India : Kolkata # 1 Durga Puja Festival

Together with a small group of fellow Aussies, I flew to Kolkata on 8th October, 2013. Known as Calcutta during the British Raj,  Kolkata is the capital city of the Indian State of West Bengal.  It’s the third most populous city in India after Mumbai and Delhi.   Roughly 4.5 million people cram into the inner city area whilst the total population for the city and its suburbs is over 14 million, a number that is constantly growing.

P1000183  ©  DY  of  jtdytravels

P1000183 © DY of jtdytravels

It’s not surprising that the air was not clear over a city of this size.


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P1000114 © DY of jtdytravels

For those who have never been to India, arrival in Kolkata can be quite a daunting process.  And on that day, the streets were even more chaotic than normal.  Our arrival coincided with the beginning of the Durga Puja – the most important festival of the year for the Hindus of Kolkata.  This festival, which has its origins in Medieval times, is celebrated particularly in the NE states of India.  It’s a five-day annual holiday which worships the Hindu goddess Durga who defeated the evil buffalo. In essence, it celebrates the victory of Good over Evil.


P1000115  ©  DY  of  jtdytravels

P1000115 © DY of jtdytravels

The usual population of fourteen million, swells by another 7 million people for this festival as people from many miles around arrive and depart each day to attend that day’s activities!    Welcome to the colour, the noise, the smell, the chaos of India!


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P1000062 © DY of jtdytravels

The Festival is a good excuse, if you need one, to buy some new clothes…


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P1000057 © DY of jtdytravels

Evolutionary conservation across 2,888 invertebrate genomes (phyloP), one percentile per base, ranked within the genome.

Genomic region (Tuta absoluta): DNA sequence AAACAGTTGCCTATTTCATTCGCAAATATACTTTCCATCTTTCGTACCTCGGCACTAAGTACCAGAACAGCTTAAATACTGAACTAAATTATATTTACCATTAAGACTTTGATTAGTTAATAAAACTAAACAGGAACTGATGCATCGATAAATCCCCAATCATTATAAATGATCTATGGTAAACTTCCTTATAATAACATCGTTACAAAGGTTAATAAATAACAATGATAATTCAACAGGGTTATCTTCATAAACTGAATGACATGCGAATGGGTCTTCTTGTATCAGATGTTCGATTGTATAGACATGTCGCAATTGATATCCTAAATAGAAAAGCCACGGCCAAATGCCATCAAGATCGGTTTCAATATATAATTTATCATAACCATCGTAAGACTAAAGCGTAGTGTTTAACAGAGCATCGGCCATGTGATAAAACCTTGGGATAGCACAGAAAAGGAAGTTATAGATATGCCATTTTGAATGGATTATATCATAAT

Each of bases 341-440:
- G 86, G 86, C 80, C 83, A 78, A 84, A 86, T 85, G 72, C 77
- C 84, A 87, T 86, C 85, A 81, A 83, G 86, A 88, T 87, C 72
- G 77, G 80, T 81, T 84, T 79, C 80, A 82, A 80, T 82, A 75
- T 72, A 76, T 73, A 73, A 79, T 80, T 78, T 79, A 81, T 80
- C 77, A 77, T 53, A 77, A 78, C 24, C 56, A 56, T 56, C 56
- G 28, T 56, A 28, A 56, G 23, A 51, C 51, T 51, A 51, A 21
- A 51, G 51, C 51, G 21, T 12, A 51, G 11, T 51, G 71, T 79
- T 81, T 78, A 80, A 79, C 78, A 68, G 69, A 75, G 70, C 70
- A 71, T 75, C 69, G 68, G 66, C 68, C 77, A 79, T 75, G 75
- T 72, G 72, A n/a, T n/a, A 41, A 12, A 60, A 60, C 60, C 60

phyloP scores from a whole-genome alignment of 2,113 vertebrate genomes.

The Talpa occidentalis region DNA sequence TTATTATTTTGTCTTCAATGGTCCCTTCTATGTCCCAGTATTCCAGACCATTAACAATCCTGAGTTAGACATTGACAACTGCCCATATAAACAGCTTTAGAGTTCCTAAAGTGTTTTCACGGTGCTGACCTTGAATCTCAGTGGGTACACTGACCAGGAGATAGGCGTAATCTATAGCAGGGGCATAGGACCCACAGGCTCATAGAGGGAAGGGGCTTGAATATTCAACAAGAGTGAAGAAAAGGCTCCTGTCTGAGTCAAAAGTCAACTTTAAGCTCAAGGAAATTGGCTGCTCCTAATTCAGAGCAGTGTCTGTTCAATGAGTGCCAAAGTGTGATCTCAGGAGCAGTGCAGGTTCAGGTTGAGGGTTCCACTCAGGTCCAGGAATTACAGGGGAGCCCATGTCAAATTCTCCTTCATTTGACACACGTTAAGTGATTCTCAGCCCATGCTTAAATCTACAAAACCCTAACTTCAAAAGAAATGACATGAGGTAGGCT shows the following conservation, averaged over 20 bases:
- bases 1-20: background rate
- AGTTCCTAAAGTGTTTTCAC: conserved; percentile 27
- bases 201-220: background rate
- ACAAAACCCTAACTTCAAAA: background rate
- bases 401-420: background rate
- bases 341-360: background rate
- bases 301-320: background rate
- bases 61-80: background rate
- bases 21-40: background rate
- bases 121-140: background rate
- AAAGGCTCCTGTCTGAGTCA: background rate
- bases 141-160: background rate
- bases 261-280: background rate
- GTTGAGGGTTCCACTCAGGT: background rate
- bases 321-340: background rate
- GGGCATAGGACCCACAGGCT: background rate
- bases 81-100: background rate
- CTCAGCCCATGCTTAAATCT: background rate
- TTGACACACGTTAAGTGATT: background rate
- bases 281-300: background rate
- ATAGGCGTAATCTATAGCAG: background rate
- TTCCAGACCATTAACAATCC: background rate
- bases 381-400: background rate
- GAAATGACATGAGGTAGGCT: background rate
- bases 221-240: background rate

… and maybe some shoes.


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P1000084 © DY of jtdytravels

And if you’d rather not wear shoes, why not paint your feet!


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P1000137 © DY of jtdytravels

There was a happy atmosphere and many of the locals were welcoming of tourists like us.


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P1000135 © DY of jtdytravels

Statues of Durga are made on bamboo frames which are covered with mud taken from the Hoogley River that runs through the city.  Cloth that is impregnated with this mud is used to bind and hold the whole thing together.  It is then painted white before being lavishly painted in bright colours.  Originally, Durga was always depicted with her four children, and sometimes with a couple of other deities.  Nowadays, separate statues are prepared.  These statues can be a couple of metres high.


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P1000151 © DY of jtdytravels

Many such statues are made in various places across the city.  They may even be embellished with tiny LED lights.  But all of these wonderful creations have a very short life.  For, at the end of the festival period, they are each carried to the banks of the Hoogley River where they are ceremoniously committed to the already muddy waters.  And the process of designing and preparing next year’s Durga statues begins again almost immediately… even bigger, ever better and, certainly, brighter.



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P1000131 © DY of jtdytravels

So many devotees visit Kolkata to view the statues and light displays that special bamboo barricades are erected to control the crowds.


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P1000134 © DY of jtdytravels

The footpaths are divided into male and female sections!  These barricades effectively double the width of the footpaths which, in turn, narrows the road by a car width. This just adds to the already very congested roads.


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P1000146 © DY of jtdytravels

Today, modern trappings added to this ancient festival include a variety of displays using coloured LED lights.


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P1000152 © DY of jtdytravels

With lights, music and dance being such an important part of the festival, most activity occurs at night when the crowds fill the streets from around 17h30.  From then on, they just wander around the sights until late.


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P1000085 © DY of jtdytravels

We were certainly not the only ones to be fascinated by the evening’s events.   It’s said that the Durga Puja is the largest outdoor art festival in the world.   It’s a chaotic, happy festival.   What an introduction to !ncredible India.

More anon


all photographs Copyright ©  David Young  of  jtdytravels

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